[OAUTH-WG] Token substitution in DPoP

Justin Richer <jricher@mit.edu> Fri, 20 November 2020 19:26 UTC

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From: Justin Richer <jricher@mit.edu>
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Date: Fri, 20 Nov 2020 14:26:25 -0500
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Subject: [OAUTH-WG] Token substitution in DPoP
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While working on an implementation of DPoP recently, I realized that the value of the access token itself is not covered by the DPoP signature at all. What I’m wondering is whether or not this constitutes an attack surface that we care about here. Here’s how it works:

Let’s say that a client creates a DPoP key and uses that key to request two tokens, T1 and T2, for different users, Alice and Bob, respectively. Alice is malicious and wants to get Bob’s stuff. Alice manages to get a hold of Bob’s token value, T2, through some means. Normally DPoP wouldn’t let Alice create a new request using T2 since Alice doesn’t have the client’s key. However, if Alice gets the client to create a request for her using T1, she can copy the signature from that request onto a new request using T2. Since the signature doesn’t cover the token value and the key is the same, the RS should accept both requests, right?

An important aspect is that the parts needed to make this attack work are a little weird: you’d need access to a valid signed request from the client with T1 as well as access to a valid T2 attached to the same key in order to make this substitution. However, this is effectively the same attack area that bearer tokens have in a lot of ways, since it doesn’t require the attacker gaining access to the singing key to generate or modify a signature, nor does it require the attacker to generate or modify an access token (merely obtain one).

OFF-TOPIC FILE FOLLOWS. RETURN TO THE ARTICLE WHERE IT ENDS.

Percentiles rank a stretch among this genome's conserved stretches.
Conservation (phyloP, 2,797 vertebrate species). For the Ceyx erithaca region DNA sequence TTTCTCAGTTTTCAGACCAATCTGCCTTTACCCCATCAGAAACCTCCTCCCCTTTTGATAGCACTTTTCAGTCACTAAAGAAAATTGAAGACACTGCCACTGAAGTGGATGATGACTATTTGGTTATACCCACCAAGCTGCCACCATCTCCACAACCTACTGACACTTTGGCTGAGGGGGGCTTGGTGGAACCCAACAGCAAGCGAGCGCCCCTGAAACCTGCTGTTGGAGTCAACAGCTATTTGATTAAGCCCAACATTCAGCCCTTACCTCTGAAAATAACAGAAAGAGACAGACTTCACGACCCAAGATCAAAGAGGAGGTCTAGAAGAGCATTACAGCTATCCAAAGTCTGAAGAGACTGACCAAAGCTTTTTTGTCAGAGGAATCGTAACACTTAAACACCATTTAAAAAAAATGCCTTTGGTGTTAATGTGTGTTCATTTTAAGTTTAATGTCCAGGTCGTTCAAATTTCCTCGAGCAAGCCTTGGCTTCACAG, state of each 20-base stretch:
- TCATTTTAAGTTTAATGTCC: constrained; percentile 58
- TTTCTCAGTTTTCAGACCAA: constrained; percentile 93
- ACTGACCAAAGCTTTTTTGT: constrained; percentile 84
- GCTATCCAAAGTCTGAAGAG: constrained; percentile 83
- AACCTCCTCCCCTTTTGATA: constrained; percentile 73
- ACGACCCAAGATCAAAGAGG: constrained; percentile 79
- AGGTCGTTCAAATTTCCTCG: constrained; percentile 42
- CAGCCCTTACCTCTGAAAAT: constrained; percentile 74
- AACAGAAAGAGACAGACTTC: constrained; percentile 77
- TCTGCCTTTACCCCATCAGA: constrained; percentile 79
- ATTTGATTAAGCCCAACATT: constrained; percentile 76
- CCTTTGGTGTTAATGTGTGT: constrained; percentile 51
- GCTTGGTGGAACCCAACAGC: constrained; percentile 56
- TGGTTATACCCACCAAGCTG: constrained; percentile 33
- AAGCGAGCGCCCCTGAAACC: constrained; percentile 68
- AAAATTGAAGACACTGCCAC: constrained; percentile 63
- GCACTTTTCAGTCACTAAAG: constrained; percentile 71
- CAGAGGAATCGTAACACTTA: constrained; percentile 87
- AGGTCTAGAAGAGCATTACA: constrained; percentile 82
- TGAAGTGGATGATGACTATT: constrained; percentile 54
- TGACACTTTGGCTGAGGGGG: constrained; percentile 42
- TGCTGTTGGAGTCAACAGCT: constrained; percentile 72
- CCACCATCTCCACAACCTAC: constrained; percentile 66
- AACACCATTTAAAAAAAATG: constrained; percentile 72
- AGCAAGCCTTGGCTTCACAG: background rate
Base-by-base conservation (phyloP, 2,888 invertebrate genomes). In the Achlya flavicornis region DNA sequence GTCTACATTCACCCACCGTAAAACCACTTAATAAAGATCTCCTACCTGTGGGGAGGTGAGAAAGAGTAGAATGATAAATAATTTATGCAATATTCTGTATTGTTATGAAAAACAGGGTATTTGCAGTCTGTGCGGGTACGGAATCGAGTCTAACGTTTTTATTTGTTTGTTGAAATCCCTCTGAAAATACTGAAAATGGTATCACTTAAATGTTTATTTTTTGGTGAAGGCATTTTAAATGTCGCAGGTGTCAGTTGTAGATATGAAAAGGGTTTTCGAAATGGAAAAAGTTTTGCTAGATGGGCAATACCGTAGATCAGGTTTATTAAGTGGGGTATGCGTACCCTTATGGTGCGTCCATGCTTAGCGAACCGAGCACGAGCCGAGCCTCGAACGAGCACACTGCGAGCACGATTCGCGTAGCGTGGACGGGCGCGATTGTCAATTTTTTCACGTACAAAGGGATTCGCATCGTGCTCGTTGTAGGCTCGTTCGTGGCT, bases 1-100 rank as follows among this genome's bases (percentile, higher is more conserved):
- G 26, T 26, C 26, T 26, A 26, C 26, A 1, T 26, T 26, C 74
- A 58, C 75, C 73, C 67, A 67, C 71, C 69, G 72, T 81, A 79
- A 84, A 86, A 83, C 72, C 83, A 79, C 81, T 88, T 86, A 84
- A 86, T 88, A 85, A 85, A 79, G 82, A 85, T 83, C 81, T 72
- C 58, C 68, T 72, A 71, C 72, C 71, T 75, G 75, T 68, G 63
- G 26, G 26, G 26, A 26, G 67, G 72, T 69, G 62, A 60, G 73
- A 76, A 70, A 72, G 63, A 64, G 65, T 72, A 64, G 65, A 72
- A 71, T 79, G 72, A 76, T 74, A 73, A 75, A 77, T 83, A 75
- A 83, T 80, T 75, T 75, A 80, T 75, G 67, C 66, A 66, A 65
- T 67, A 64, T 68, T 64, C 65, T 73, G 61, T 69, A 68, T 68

I’d like to understand if this is an actual attack against DPoP. If it isn’t, how is it countered by DPoP today? If it is, do we discuss in the DPoP draft? I didn’t see a mention of it there. If it’s not, should we discuss it there?

The old OAuth PoP draft mitigates this attack by putting the access token itself inside the signature body instead of a second header. Another option would be to include a hash of the token value (such as OIDC’s “at_hash” method used in ID Tokens) in the DPoP payload. With either of these approaches, Alice having access to T1, T2, and a signed message for T1 does not allow her to use T2 effectively.

 — Justin